College audit findings cause tension over potential ASOC budget changes, individual funding not at risk

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Student representatives of Associated Students of Occidental College (ASOC) discussed all-branch funding guidelines during an Executive Committee meeting Sept. 29 that was open to the public. During the meeting, Diversity and Equity Board (DEB) members raised concerns about losing access to the funding that they use to financially support marginalized students. These concerns followed the presentation of the findings from an audit that reviewed financial documents from all four ASOC branches from previous academic years.

According to ASOC Associate Director and Finance Manager Linda Schraeder, she initiated the audit as there had not been one conducted during her eight years working at Occidental. According to Schraeder, nonprofit organizations like ASOC should be audited every three to five years.

In an email statement to The Occidental, DEB members said they were not contacted about the possible alteration of their funding guidelines and that doing so poses a threat to their operations. According to DEB, before the Executive Committee meeting, there was speculation and alleged calls to remove individual funding.

“Although alleged, this attempt to remove individual funding is a direct attack on low-income, marginalized students that need funding for their academic pursuits,” DEB said in a statement to The Occidental. “Though we still do not have a clear outline of how funding guidelines will change among the branches, we do have confirmation that individual funding will not be taken away.”

DEB is not in danger of losing the funds they use to support individual low-income and marginalized students, according to their statement to The Occidental.

Director of Student Leadership, Involvement and Community Engagement (SLICE) and Assistant Dean of Students Marcus Rodriguez said he believes that rethinking funding practices may create unity between branches by focusing on ASOC’s collective values.

“At the most recent ASOC Executive meeting, the group spent time creating a unified mission statement that named their collective values — equity, inclusion, collaboration, honesty, fairness, environmental justice and sustainability,” Rodriguez said via email.

According to Schraeder, the College enlisted the help of professional services firm CohnReznick to conduct the audit.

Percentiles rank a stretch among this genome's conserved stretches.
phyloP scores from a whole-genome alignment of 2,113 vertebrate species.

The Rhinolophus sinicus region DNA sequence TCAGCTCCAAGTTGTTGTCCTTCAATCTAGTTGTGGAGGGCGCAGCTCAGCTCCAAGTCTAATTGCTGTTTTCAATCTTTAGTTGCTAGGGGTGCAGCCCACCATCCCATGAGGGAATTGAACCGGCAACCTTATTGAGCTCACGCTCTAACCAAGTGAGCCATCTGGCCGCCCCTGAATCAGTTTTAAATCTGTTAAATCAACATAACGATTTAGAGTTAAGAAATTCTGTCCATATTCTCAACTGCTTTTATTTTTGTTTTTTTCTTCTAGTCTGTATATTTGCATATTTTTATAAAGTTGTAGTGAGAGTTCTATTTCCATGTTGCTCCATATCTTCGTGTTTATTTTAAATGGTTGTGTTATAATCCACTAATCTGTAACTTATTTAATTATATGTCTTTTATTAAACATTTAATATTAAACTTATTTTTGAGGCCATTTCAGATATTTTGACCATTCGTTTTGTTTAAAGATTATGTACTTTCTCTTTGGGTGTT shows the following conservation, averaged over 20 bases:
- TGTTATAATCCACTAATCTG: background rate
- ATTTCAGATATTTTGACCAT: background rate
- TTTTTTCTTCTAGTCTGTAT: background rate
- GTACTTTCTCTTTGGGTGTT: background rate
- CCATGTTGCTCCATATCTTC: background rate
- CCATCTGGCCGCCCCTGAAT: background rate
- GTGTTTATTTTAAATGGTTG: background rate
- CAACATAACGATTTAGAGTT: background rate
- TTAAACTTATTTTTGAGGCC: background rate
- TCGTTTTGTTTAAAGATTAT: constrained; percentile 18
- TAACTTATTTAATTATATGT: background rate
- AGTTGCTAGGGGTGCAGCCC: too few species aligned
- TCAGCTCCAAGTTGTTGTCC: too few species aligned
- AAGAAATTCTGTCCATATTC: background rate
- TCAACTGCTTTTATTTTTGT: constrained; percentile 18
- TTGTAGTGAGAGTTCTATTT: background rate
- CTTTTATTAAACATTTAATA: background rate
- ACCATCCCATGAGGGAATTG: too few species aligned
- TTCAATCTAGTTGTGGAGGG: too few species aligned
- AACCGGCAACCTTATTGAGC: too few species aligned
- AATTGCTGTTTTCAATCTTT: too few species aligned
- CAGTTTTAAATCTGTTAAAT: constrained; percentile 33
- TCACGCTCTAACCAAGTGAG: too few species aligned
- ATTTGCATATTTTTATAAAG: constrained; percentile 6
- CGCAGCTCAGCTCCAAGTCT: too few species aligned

“An auditor is someone who looks into an organization’s financial records,” Schraeder said. “They determine the level of accuracy and clarity that the organization has accounted for, then prepare a report.”

The audit recommended that, despite the college’s financial stability, all branches of ASOC should spend their funds similarly to each other in order to follow tax law, and doing so will help ASOC retain its status as a non-profit, ASOC Vice President Braedon Hatt said.

According to Hatt, students at the meeting questioned the auditor’s intentions.

“Some people have said the auditor doesn’t know us. Even though that is true, this person is an expert in their field and any recommendations they have are going to help us safeguard our budget and savings,” Hatt said.

According to Hatt, other branches of ASOC, like Senate, lay out specific funding guidelines which delegate certain percentages of their budget to different causes. Hatt said that it would be beneficial for all branches to clarify the main areas of interest they want to fund, but they can still maintain a level of ambiguity.

According to DEB, the Sept. 29 meeting gave both their members and other BIPOC students the opportunity to discuss their frustrations. DEB said their main frustration was the lack of transparency from the administration and all branches of ASOC with the student body about the prospect of new funding guidelines due to the audit.

“We strongly encouraged the attendance of all students, because these guidelines affect more than just the way the branches work, but also how low-income, marginalized students receive funding,” DEB said in a statement to The Occidental. “Because DEB’s mission statement is all about supporting structurally marginalized students, no changes to achieve uniformity across branches should take away DEB’s ability to support them through individual funding.”

Since its formation in 2014, DEB has worked to keep the College accountable for its historical and current standing as a predominantly white institution.

“We should all keep equity at the forefront of our minds in all student government decisions,” DEB said. “And in all aspects of our lives as Oxy students.”

Rodriguez said he believes that the branches of ASOC can work in unison to achieve their funding goals.

“By grounding their work in shared principles, I believe they will create a policy that preserves the unique vision of every branch, in effect, integrating the best parts of each area’s current guidelines,” Rodriguez said via email.